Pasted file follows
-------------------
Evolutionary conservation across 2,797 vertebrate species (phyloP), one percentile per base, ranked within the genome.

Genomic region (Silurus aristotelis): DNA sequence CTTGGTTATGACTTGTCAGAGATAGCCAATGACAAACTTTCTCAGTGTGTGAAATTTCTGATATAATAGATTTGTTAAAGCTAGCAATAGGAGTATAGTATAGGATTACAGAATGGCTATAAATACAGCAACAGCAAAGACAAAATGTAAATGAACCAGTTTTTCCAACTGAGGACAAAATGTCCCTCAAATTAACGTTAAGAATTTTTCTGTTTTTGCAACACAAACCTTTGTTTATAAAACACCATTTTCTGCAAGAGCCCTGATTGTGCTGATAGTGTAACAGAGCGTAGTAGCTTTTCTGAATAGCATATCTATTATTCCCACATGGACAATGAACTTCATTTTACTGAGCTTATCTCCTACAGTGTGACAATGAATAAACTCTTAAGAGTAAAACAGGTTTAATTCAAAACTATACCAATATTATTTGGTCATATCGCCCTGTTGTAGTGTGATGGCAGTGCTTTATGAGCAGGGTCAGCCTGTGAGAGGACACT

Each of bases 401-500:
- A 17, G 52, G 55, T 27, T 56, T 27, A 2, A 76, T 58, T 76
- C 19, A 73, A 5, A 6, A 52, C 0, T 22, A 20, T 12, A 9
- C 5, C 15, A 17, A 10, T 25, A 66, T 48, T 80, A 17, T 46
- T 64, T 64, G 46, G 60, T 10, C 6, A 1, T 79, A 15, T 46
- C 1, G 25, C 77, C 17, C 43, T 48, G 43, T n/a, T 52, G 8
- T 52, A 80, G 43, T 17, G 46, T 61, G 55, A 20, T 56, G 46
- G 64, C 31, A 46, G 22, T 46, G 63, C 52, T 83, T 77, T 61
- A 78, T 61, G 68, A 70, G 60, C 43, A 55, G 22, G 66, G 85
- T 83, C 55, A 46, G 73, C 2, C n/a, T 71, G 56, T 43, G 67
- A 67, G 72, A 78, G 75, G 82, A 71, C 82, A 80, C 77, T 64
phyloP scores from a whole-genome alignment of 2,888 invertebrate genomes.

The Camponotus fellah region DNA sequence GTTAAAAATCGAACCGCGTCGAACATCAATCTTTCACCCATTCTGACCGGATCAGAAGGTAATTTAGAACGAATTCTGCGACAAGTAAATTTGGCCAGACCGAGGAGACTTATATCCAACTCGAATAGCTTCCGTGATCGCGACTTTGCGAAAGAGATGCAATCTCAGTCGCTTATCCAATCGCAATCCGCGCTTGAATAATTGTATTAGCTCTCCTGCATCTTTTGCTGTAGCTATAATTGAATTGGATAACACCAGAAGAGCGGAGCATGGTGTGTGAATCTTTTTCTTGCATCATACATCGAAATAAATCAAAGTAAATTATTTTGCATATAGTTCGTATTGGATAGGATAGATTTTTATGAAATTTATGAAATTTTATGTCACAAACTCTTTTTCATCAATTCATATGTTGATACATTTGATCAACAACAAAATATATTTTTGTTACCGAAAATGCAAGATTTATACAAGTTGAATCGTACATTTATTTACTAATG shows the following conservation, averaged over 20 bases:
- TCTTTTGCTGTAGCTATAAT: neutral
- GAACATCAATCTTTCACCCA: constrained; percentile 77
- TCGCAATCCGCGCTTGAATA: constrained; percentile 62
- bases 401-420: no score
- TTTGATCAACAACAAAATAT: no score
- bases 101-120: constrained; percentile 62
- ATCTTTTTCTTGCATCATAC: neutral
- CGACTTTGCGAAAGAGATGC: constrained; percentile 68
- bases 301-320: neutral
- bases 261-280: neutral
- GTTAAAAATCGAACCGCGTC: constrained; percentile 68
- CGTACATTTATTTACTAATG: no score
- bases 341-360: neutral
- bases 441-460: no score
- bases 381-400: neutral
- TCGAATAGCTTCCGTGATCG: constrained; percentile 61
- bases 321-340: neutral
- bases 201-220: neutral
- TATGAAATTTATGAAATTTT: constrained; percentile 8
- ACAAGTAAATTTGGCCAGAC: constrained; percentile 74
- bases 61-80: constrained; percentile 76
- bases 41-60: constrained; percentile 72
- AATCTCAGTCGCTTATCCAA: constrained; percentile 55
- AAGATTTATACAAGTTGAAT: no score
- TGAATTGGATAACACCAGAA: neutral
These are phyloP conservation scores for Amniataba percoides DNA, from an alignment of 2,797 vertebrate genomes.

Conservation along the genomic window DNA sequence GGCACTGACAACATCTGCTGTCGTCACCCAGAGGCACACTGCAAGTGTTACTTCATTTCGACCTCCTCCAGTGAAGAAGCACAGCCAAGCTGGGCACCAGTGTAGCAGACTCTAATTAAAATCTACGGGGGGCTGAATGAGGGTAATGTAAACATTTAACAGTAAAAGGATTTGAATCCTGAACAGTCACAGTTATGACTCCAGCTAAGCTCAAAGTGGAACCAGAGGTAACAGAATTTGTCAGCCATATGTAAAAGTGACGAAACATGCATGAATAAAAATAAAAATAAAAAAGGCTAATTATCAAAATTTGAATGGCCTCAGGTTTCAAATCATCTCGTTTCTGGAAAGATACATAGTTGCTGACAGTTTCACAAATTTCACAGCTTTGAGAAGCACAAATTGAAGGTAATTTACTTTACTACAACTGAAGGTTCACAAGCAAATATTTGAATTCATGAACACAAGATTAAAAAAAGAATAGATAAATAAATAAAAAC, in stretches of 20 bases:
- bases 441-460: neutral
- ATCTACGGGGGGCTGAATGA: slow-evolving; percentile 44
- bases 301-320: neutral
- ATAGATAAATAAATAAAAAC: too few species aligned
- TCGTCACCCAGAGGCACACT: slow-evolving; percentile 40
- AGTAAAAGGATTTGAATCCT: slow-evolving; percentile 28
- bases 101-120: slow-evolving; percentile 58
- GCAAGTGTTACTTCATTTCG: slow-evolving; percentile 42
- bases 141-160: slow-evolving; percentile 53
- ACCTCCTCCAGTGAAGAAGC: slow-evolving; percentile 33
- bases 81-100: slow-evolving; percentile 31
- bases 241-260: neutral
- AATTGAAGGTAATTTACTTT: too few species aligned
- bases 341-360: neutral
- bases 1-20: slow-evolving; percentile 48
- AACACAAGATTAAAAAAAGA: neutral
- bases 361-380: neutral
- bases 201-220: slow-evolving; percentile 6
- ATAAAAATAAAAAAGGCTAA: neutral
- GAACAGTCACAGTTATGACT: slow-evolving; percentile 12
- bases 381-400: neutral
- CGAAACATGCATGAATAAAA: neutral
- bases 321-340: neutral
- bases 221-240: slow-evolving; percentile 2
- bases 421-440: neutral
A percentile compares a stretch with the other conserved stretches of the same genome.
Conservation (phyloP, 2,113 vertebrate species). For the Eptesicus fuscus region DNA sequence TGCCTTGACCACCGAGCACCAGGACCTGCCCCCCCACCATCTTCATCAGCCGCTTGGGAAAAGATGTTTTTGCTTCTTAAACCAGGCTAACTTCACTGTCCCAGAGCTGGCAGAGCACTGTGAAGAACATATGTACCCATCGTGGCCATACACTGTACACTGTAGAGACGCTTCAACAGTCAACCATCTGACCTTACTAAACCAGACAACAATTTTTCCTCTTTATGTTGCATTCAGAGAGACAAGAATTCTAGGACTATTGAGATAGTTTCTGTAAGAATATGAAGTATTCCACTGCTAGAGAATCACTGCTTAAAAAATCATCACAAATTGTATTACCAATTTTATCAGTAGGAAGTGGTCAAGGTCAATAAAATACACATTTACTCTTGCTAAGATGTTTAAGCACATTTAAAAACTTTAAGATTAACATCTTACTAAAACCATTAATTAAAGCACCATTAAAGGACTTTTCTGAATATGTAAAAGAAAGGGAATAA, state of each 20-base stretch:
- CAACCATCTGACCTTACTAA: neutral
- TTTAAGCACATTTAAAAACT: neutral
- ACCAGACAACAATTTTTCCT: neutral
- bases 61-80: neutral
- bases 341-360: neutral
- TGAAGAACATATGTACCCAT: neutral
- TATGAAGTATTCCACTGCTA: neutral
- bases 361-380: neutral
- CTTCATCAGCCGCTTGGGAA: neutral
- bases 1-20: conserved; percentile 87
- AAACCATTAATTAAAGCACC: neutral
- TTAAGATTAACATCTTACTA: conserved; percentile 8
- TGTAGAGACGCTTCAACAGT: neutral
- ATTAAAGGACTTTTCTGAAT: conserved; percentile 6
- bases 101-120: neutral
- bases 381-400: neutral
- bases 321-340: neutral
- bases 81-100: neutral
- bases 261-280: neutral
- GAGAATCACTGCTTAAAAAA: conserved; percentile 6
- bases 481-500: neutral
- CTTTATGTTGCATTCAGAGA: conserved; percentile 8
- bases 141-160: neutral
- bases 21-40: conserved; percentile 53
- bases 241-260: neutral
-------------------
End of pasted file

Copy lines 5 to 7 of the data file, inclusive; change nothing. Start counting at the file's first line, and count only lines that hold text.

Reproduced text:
- C 19, A 73, A 5, A 6, A 52, C 0, T 22, A 20, T 12, A 9
- C 5, C 15, A 17, A 10, T 25, A 66, T 48, T 80, A 17, T 46
- T 64, T 64, G 46, G 60, T 10, C 6, A 1, T 79, A 15, T 46